- Blues and Bullets: The noir, graphic novel style of this game immediately grabbed me. It appears to be some kind of hard-boiled episodic adventure, and I'm itching to learn more.
- Funk of the Titans: This reminds me of Afro Samurai, and that's all that really matters.
- Cuphead: Could this thing possibly look any better?! The correct answer is no! This thing looks like a long-lost Mickey Mouse cartoon from 1950s and I seriously cannot wait to get my hands on this thing. Let's hope the gameplay holds up its end of the bargain because this game is seriously gorgeous!
- Goat Simulator: Because you can blow up gas stations with a nihilistic goat. #ThisIsWhyWeGame
- Lovers in a Dangerous Spacetime: Here's the description of this game from xbox.com: "The game is a frantic co-op platformer-inside-a-shooter, in which players work together piloting a neon-drenched battleship to save space animals, explore the galaxy, and fight evil robots. Deep space is a dangerous place, but at least you don't have to face it alone!" Yep, I'll be playing this one.
- SUPERHOT: The game and the development studio have the same name. Oh, and the time-based, first-person shooter gameplay looks pretty rad.
Obviously, we know the big hitters like Capy Games' Below and Playdead's Inside are shaping up to be awesome titles, but it's terrific to see the Xbox One finally starting to foster a nice indie presence in its games lineup. While many of these titles have been released on the PC previously, I'm excited to see so many of these fantastic looking indies making their way to console gamers. All of the games featured in Microsoft's Gamescom indie sizzle reel are making their console debut on the Xbox One, which is a nice get for Phil Spencer and the XB1 team. It also means that if these titles haven't already shown up on PC, most, if not all, of these games will more than likely find a home on PS4 and Steam at some point.
In the meantime, XB1 gamers have a ton of great looking independent games on the horizon! Which ones are you looking forward to most?
4) Geometry Wars 3
Speaking of Xbox indies, Geometry Wars 3: Dimensions was announced! Although, ironically enough, it's no longer an Xbox indie! You'd be forgiven if you missed this reveal (which also included confirmation that classic franchise, King's Quest, was being resurrected alongside it), as it was sort of stealth announced by Activision outside of Microsoft and Sony's main press conferences. The latest iteration of one of the founding fathers of XBLA, Geometry Wars 3 is actually the first title under Activision's newly resurrected Sierra imprint, and it's a multi-generational, multi-platform title currently scheduled to launch on Xbox 360, Xbox One, PS3, PS4, and PC. No longer an Xbox only franchise, PlayStation gamers will finally have a chance to experience all of the shape-murdering-mayhem that is the Geometry Wars franchise! The first two titles have been addicting twin-stick masterpieces, so I can only hope the fine folks at upstart developer Lucid — which is comprised of people who've worked on previous series entries — can carry on the tradition of excellence established in the first two games.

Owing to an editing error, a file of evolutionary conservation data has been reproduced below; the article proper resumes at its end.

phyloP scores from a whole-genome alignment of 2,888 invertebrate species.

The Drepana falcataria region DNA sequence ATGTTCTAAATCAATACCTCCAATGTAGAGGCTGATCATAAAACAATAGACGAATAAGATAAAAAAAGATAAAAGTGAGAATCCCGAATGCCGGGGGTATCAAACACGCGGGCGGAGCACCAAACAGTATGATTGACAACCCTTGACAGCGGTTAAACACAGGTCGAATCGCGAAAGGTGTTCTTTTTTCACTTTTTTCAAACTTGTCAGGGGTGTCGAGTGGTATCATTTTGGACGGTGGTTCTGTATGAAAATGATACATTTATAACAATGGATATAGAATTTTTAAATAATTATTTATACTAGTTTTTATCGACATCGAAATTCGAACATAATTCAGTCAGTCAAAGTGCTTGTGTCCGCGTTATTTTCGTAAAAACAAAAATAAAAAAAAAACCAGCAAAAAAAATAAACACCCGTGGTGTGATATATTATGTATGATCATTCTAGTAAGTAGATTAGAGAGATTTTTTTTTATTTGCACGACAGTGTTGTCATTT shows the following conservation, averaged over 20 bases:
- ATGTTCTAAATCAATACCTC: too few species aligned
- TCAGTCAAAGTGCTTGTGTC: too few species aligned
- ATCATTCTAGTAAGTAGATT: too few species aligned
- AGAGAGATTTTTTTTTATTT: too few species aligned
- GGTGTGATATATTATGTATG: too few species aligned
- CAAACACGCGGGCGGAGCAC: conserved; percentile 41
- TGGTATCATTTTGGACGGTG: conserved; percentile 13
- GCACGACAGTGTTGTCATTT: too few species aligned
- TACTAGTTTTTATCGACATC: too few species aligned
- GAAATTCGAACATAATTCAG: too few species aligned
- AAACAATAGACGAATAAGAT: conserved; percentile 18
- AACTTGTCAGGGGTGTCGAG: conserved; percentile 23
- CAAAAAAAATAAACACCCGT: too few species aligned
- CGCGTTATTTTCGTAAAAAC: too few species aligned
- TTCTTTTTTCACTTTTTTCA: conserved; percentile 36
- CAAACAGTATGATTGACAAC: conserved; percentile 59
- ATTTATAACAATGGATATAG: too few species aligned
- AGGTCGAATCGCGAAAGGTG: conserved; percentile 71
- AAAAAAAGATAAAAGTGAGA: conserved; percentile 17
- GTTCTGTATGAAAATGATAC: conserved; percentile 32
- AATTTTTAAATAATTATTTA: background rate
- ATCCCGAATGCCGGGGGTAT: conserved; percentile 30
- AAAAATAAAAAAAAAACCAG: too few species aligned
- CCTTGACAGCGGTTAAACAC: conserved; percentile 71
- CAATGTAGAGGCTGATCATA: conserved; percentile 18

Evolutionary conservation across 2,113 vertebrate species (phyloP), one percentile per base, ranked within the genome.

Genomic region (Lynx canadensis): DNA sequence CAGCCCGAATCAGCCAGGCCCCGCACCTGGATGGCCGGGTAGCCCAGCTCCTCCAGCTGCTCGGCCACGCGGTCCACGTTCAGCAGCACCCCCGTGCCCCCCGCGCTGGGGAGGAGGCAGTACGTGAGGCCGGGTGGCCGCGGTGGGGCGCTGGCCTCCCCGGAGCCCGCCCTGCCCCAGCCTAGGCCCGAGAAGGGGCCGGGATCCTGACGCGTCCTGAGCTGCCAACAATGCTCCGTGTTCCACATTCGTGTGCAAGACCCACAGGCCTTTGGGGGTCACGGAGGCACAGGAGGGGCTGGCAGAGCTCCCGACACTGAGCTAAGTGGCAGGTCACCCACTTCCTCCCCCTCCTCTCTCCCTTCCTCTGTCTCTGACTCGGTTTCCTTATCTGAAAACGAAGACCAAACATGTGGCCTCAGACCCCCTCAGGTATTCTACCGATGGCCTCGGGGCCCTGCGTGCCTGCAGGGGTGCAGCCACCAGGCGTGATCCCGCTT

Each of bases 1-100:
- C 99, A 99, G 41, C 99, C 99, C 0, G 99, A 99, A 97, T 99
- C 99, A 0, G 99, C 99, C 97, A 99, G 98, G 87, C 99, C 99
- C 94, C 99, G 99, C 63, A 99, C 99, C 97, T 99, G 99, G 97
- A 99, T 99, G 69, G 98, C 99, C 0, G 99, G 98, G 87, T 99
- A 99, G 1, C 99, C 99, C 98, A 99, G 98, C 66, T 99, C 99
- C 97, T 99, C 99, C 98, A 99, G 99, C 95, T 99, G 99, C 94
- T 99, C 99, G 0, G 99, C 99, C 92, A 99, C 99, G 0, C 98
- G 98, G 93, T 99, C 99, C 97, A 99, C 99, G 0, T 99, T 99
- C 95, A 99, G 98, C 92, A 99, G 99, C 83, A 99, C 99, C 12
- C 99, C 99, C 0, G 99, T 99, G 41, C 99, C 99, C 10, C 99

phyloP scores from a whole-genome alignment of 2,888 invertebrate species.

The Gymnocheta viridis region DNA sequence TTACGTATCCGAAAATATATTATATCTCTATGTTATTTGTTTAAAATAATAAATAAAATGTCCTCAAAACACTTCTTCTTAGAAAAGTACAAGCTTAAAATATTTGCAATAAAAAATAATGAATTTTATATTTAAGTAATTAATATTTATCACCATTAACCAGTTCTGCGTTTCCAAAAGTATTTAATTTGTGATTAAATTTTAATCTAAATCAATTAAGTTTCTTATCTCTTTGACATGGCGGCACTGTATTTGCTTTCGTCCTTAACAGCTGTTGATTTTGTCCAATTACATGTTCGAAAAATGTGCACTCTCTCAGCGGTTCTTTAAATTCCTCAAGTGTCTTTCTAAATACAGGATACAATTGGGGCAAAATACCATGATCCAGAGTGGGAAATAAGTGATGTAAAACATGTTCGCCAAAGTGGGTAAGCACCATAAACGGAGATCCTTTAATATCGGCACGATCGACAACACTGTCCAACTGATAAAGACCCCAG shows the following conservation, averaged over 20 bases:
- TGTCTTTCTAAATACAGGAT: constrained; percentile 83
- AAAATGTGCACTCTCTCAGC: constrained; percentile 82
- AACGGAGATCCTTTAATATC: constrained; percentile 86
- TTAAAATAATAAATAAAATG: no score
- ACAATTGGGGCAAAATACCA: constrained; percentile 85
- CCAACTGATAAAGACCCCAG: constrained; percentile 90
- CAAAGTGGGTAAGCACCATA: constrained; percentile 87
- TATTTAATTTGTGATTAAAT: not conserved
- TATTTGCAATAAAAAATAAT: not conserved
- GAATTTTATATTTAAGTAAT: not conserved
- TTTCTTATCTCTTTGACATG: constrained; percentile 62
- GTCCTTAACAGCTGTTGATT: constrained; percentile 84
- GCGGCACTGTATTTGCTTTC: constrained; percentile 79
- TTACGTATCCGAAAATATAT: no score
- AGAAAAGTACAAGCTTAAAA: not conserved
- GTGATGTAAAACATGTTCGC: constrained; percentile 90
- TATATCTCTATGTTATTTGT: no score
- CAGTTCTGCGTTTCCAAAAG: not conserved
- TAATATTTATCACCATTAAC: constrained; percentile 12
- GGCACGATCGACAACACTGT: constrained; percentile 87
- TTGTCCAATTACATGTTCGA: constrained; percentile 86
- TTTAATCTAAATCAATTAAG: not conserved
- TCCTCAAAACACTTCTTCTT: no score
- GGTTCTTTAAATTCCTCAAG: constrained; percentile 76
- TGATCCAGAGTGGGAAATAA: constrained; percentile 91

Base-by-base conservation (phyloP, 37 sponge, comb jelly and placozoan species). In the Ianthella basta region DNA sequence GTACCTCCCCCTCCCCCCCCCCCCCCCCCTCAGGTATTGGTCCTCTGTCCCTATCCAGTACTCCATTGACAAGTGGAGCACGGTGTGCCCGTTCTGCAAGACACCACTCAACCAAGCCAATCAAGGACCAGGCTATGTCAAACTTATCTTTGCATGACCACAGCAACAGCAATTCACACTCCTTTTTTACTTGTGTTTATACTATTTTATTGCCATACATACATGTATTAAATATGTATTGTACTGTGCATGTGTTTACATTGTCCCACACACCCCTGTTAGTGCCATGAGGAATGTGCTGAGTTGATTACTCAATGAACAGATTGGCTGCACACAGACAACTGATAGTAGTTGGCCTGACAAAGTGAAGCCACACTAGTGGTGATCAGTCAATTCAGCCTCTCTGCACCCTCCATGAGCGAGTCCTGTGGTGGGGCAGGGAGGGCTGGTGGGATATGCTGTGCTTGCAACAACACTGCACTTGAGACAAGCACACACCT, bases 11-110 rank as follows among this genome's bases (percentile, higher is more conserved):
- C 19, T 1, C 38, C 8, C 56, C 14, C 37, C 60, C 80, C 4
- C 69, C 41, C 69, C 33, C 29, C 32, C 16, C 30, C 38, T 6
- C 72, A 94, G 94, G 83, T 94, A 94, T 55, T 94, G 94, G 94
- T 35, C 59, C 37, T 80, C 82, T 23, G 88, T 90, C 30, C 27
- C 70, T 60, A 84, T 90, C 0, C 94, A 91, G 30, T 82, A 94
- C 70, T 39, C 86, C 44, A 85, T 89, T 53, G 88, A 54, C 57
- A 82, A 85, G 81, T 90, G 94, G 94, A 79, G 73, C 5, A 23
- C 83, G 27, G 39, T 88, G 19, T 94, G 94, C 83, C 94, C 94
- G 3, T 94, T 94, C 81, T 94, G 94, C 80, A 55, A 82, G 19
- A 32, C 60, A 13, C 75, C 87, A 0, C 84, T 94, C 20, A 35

3D spherical planes, a 50-level campaign, and cooperative and competitive multiplayer modes await anxious gamers when Geometry Wars 3: Dimensions hits all of those aforementioned platforms later this year.
Resogun, Dead Nation, and Geometry Wars 3 are all going to be on the same system (PS4) at some point later this year? #TwinStickHeaven
5) Tearaway Unfolded
We know Tearaway — the critical darling unleashed on Vitas the world over at the tail end of 2013 — is coming to the PS4 in the form of Tearaway Unfolded, a sort-of "Remaster" of the original handheld title tailor-made for Sony's newest home console. What you may not have realized, is that upwards of 50% of the game is new content!
Rex Crowle, the creative lead at Media Molecule overseeing the Tearaway franchise, describes Tearaway Unfolded as a "Remix." This game is not a simple Vita-to-PS4 port; just as the original Tearaway was created specifically for the Vita and all of its wonderful inputs, Tearaway Unfolded is being recreated from the ground-up with the PS4's powerful new hardware and DualShock 4 in mind. While the story and the worlds you explore remain largely the same, everything has an extra layer of scale added to it. While the Vita version was intended to be an intimate experience between the player and game, Tearaway Unfolded promises a title that is much more grand in its scope. The PS4 hardware is far more powerful than what Media Molecule was working with on the Vita — the game is targeting 1080p and 60fps if you're wondering — and with that new hardware comes an increased focus on the epic journey that your in-game Messenger is on. As IGN describes it, "It’s as if the edges of the world have been pulled back a little, and instead of revealing blank white space, they're stuff with intriguing side notes – new characters and side-challenges to play around with."
Brand new, DualShock 4 based controls, expanded worlds, new levels and quests, new characters and more await PS4 gamers when the expanded Tearaway Unfolded eventually launches sometime in the not-too-distant future (another 2015 title perhaps?). Oh, and lest we forget, you can fly around the newly enormous game world in a paper airplane! The superbness of this speaks for itself. Personally, I've never played Tearaway. The game is extremely well-regarded, and it's long been calling to me from afar. It's loaded on my Vita, and it's a game that I've always wanted to fire up, but I just haven't had the chance, yet. When Tearaway Unfolded hits, I'm looking forward to remedying this egregious and irresponsible gaming sin.
Atoi has a message for me, and gosh darn it, I need to read it!